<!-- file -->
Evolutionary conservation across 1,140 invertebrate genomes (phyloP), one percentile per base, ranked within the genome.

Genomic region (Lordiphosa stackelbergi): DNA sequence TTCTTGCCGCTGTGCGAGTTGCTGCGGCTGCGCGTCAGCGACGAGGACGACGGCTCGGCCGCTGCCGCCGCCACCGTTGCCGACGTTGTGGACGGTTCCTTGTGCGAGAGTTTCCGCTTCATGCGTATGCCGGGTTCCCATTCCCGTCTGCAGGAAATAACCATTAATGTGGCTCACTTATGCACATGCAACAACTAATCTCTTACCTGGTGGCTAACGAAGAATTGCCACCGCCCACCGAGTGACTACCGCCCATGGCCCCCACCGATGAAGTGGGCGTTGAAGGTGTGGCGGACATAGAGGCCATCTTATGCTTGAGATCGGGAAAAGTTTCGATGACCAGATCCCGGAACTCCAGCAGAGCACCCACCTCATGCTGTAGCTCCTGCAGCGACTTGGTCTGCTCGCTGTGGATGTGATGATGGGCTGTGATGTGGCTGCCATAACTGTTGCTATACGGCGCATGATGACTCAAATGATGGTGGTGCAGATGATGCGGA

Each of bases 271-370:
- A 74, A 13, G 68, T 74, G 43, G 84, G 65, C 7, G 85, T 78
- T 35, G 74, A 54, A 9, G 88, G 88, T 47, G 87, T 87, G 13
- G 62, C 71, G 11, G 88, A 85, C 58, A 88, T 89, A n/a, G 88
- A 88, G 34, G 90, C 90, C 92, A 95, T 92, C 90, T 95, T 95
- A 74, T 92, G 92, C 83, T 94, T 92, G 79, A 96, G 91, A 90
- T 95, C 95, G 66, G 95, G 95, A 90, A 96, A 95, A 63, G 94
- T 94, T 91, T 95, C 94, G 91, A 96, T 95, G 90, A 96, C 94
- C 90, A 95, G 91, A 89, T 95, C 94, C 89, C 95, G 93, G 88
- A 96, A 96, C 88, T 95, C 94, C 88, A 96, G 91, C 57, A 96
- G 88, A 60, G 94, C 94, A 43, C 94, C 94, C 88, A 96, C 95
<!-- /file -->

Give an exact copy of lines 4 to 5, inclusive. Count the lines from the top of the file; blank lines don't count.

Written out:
- A 74, A 13, G 68, T 74, G 43, G 84, G 65, C 7, G 85, T 78
- T 35, G 74, A 54, A 9, G 88, G 88, T 47, G 87, T 87, G 13